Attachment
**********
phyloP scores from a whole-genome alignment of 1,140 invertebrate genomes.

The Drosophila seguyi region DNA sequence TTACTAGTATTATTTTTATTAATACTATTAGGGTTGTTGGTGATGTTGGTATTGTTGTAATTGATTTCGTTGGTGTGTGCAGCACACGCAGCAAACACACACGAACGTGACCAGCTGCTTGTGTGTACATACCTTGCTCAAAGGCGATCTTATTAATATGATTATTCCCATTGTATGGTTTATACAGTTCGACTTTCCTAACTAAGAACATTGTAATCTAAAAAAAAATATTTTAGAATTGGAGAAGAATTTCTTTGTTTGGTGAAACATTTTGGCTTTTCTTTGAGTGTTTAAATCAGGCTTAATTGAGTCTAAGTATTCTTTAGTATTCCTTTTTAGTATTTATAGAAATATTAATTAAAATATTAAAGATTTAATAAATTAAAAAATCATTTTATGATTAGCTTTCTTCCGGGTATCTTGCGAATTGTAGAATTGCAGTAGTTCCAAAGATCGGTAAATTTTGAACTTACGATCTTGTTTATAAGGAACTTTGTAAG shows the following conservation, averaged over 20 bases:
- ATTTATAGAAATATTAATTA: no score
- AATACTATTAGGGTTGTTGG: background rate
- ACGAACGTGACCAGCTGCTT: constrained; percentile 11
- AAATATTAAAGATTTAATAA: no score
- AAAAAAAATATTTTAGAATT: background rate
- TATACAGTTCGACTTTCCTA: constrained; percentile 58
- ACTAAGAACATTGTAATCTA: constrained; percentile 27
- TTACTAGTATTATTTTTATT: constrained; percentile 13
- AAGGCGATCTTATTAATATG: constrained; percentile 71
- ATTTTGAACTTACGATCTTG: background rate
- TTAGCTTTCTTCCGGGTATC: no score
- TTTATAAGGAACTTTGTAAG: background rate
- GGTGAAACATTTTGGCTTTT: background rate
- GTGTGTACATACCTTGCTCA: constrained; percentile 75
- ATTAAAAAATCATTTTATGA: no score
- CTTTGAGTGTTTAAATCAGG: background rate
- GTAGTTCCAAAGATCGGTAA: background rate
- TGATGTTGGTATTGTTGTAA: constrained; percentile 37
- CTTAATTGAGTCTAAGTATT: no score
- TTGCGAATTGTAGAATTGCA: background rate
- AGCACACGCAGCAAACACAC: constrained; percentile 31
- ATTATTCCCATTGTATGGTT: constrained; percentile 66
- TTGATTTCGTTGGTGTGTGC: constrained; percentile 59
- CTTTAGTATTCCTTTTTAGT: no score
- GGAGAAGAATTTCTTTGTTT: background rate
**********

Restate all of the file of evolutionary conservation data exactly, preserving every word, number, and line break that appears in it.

phyloP scores from a whole-genome alignment of 1,140 invertebrate genomes.

The Drosophila seguyi region DNA sequence TTACTAGTATTATTTTTATTAATACTATTAGGGTTGTTGGTGATGTTGGTATTGTTGTAATTGATTTCGTTGGTGTGTGCAGCACACGCAGCAAACACACACGAACGTGACCAGCTGCTTGTGTGTACATACCTTGCTCAAAGGCGATCTTATTAATATGATTATTCCCATTGTATGGTTTATACAGTTCGACTTTCCTAACTAAGAACATTGTAATCTAAAAAAAAATATTTTAGAATTGGAGAAGAATTTCTTTGTTTGGTGAAACATTTTGGCTTTTCTTTGAGTGTTTAAATCAGGCTTAATTGAGTCTAAGTATTCTTTAGTATTCCTTTTTAGTATTTATAGAAATATTAATTAAAATATTAAAGATTTAATAAATTAAAAAATCATTTTATGATTAGCTTTCTTCCGGGTATCTTGCGAATTGTAGAATTGCAGTAGTTCCAAAGATCGGTAAATTTTGAACTTACGATCTTGTTTATAAGGAACTTTGTAAG shows the following conservation, averaged over 20 bases:
- ATTTATAGAAATATTAATTA: no score
- AATACTATTAGGGTTGTTGG: background rate
- ACGAACGTGACCAGCTGCTT: constrained; percentile 11
- AAATATTAAAGATTTAATAA: no score
- AAAAAAAATATTTTAGAATT: background rate
- TATACAGTTCGACTTTCCTA: constrained; percentile 58
- ACTAAGAACATTGTAATCTA: constrained; percentile 27
- TTACTAGTATTATTTTTATT: constrained; percentile 13
- AAGGCGATCTTATTAATATG: constrained; percentile 71
- ATTTTGAACTTACGATCTTG: background rate
- TTAGCTTTCTTCCGGGTATC: no score
- TTTATAAGGAACTTTGTAAG: background rate
- GGTGAAACATTTTGGCTTTT: background rate
- GTGTGTACATACCTTGCTCA: constrained; percentile 75
- ATTAAAAAATCATTTTATGA: no score
- CTTTGAGTGTTTAAATCAGG: background rate
- GTAGTTCCAAAGATCGGTAA: background rate
- TGATGTTGGTATTGTTGTAA: constrained; percentile 37
- CTTAATTGAGTCTAAGTATT: no score
- TTGCGAATTGTAGAATTGCA: background rate
- AGCACACGCAGCAAACACAC: constrained; percentile 31
- ATTATTCCCATTGTATGGTT: constrained; percentile 66
- TTGATTTCGTTGGTGTGTGC: constrained; percentile 59
- CTTTAGTATTCCTTTTTAGT: no score
- GGAGAAGAATTTCTTTGTTT: background rate